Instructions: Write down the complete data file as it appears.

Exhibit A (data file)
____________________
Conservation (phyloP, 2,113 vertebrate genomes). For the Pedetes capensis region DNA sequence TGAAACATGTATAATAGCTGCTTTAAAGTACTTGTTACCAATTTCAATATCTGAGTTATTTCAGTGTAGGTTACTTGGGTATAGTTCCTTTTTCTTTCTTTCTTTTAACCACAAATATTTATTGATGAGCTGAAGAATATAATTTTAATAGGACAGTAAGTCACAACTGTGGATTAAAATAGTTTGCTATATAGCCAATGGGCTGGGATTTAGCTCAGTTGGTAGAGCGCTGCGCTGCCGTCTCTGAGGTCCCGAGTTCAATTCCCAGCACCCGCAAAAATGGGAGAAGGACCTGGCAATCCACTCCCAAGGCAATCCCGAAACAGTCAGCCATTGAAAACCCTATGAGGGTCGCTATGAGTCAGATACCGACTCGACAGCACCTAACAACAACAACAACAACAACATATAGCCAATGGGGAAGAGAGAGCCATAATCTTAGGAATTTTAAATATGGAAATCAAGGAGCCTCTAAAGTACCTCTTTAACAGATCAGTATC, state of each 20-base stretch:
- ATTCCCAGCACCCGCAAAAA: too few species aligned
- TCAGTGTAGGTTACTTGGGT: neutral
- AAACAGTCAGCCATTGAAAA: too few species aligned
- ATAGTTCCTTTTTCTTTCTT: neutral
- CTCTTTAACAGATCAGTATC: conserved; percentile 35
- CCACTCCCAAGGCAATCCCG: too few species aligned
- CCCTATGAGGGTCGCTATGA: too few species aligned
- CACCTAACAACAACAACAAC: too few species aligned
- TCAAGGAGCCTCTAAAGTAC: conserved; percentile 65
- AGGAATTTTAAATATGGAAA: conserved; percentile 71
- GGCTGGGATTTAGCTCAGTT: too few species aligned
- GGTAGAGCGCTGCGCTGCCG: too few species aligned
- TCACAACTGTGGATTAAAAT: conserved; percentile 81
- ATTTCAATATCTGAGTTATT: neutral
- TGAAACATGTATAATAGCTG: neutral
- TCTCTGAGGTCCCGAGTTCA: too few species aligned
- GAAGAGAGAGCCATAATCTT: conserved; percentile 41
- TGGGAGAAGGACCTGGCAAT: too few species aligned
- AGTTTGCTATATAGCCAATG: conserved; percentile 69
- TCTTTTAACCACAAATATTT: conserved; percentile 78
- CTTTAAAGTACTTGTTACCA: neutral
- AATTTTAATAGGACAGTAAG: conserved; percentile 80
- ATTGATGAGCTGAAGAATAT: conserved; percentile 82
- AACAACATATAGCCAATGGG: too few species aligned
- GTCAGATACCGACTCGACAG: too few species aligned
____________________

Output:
Conservation (phyloP, 2,113 vertebrate genomes). For the Pedetes capensis region DNA sequence TGAAACATGTATAATAGCTGCTTTAAAGTACTTGTTACCAATTTCAATATCTGAGTTATTTCAGTGTAGGTTACTTGGGTATAGTTCCTTTTTCTTTCTTTCTTTTAACCACAAATATTTATTGATGAGCTGAAGAATATAATTTTAATAGGACAGTAAGTCACAACTGTGGATTAAAATAGTTTGCTATATAGCCAATGGGCTGGGATTTAGCTCAGTTGGTAGAGCGCTGCGCTGCCGTCTCTGAGGTCCCGAGTTCAATTCCCAGCACCCGCAAAAATGGGAGAAGGACCTGGCAATCCACTCCCAAGGCAATCCCGAAACAGTCAGCCATTGAAAACCCTATGAGGGTCGCTATGAGTCAGATACCGACTCGACAGCACCTAACAACAACAACAACAACAACATATAGCCAATGGGGAAGAGAGAGCCATAATCTTAGGAATTTTAAATATGGAAATCAAGGAGCCTCTAAAGTACCTCTTTAACAGATCAGTATC, state of each 20-base stretch:
- ATTCCCAGCACCCGCAAAAA: too few species aligned
- TCAGTGTAGGTTACTTGGGT: neutral
- AAACAGTCAGCCATTGAAAA: too few species aligned
- ATAGTTCCTTTTTCTTTCTT: neutral
- CTCTTTAACAGATCAGTATC: conserved; percentile 35
- CCACTCCCAAGGCAATCCCG: too few species aligned
- CCCTATGAGGGTCGCTATGA: too few species aligned
- CACCTAACAACAACAACAAC: too few species aligned
- TCAAGGAGCCTCTAAAGTAC: conserved; percentile 65
- AGGAATTTTAAATATGGAAA: conserved; percentile 71
- GGCTGGGATTTAGCTCAGTT: too few species aligned
- GGTAGAGCGCTGCGCTGCCG: too few species aligned
- TCACAACTGTGGATTAAAAT: conserved; percentile 81
- ATTTCAATATCTGAGTTATT: neutral
- TGAAACATGTATAATAGCTG: neutral
- TCTCTGAGGTCCCGAGTTCA: too few species aligned
- GAAGAGAGAGCCATAATCTT: conserved; percentile 41
- TGGGAGAAGGACCTGGCAAT: too few species aligned
- AGTTTGCTATATAGCCAATG: conserved; percentile 69
- TCTTTTAACCACAAATATTT: conserved; percentile 78
- CTTTAAAGTACTTGTTACCA: neutral
- AATTTTAATAGGACAGTAAG: conserved; percentile 80
- ATTGATGAGCTGAAGAATAT: conserved; percentile 82
- AACAACATATAGCCAATGGG: too few species aligned
- GTCAGATACCGACTCGACAG: too few species aligned